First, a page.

Doing Less, Experiencing More
Taking time to tell the backstory of somewhere, in as much detail as possible, creates a unique feel for visitors
In my last post, I wrote about my brother's visit to us here in Bosnia and Herzegovina.
We hadn't seen each other in a good few years, and it was also his first visit to the region.
Reacquainting and a Breakaway concurrently, shouted out "Disaster!".
Tamara and I planned and planned what to show him in the 4 brief days he would be with us.
Clearly we couldn't cover Banja Luka, Mostar and Sarajevo (to name but 3 locations) in that time. OK. Maybe we could, but it would be both ultra stressful and tiring.
Not what we needed or more importantly, wanted.
So we settled for things close to home, and the focus on cultural.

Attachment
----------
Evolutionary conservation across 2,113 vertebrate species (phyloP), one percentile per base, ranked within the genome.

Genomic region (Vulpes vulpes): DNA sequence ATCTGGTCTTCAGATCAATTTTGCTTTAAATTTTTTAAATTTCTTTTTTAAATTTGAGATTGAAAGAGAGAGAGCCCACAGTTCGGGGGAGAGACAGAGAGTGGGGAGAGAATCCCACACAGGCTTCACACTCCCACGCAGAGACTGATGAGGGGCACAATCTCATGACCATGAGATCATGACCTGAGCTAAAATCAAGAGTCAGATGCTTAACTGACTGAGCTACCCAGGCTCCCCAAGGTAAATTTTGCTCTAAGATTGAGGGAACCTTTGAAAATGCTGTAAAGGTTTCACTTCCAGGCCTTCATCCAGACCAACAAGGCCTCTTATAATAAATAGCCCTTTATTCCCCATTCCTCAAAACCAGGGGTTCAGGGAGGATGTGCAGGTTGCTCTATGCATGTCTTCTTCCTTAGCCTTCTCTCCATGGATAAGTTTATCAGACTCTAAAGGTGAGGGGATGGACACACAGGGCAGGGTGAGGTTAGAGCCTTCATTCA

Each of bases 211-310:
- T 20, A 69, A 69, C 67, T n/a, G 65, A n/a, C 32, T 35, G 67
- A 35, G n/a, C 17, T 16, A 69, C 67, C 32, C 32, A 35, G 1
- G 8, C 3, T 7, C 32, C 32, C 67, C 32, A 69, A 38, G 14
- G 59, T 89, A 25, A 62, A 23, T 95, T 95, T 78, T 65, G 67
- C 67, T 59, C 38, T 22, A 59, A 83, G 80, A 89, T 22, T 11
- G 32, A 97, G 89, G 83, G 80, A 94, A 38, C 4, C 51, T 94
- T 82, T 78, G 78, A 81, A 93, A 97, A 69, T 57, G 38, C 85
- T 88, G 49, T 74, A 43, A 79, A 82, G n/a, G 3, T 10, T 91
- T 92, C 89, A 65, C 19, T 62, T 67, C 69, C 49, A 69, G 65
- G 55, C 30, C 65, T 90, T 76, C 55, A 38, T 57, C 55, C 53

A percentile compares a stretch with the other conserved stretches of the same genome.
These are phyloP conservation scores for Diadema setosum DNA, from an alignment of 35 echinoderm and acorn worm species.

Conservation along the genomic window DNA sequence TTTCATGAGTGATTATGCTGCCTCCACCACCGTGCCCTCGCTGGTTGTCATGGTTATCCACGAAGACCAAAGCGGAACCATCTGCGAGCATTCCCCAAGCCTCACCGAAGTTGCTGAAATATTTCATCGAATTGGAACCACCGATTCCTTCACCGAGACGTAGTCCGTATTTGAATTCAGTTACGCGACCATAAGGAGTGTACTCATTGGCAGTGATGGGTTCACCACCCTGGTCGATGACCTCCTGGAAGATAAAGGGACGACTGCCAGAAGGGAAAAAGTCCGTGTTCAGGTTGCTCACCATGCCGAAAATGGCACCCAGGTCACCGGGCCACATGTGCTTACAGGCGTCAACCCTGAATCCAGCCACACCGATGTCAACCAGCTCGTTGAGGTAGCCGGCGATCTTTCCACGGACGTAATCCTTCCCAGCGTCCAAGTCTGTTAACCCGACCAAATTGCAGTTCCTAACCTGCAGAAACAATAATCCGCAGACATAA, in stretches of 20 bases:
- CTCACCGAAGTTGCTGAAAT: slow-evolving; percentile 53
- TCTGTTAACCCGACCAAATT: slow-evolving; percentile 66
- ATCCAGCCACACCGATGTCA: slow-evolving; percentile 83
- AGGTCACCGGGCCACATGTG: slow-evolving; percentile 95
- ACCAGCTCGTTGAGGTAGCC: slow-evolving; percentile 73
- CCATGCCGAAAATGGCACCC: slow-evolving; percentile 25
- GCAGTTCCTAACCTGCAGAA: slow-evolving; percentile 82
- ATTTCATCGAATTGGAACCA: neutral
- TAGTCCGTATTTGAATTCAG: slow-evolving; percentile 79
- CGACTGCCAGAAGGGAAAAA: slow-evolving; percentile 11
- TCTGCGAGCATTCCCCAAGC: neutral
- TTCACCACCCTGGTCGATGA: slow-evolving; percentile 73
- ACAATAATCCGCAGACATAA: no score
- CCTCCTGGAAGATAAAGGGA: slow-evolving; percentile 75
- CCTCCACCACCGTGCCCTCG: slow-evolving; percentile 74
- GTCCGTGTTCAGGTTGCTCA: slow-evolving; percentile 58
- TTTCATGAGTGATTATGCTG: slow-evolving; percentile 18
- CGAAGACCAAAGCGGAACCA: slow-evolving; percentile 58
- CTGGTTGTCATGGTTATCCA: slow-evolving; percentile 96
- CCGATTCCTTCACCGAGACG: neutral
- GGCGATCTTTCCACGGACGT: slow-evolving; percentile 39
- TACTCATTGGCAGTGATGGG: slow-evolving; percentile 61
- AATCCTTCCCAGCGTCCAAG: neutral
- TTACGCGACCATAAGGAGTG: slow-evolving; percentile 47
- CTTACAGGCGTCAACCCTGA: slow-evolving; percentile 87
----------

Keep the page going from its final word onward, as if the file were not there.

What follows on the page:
The trip went well, so well in fact, that he's already booked flights to be with us in Montenegro at the end of August.
Just over a week after my brother flew home, we were asked to host 2 Canadians, for just under 24 hours.
Again the "What to show" dilemma.Having thought back to my brother's comments and observations, we decided less would be best.
So we stuck to just Banja Luka centre and only 4 places at that:
The Orthodox Cathedral.
The Covered Market.
The Ferhadija Mosque.
There was sufficient time for storytelling, photography, and food sampling.
Taking time to tell the backstory of somewhere, in as much detail as possible, creates a unique feel for visitors.
I am carefully refraining from using the word "tourists".
Immersion, even for a few hours, in local cultures, can be meaningful, memorable, rejuvenating, and energising.
Both my brother, and our Canadian guests, really appreciated the chance to peer behind the scenes into local life, that only being off the tourist track can offer.
Tamara and I had thought we knew how to introduce people to the many wonders that Bosnia and Herzegovina has to offer.
We now realise that by going slow, and doing less, actually means guests experience much much more!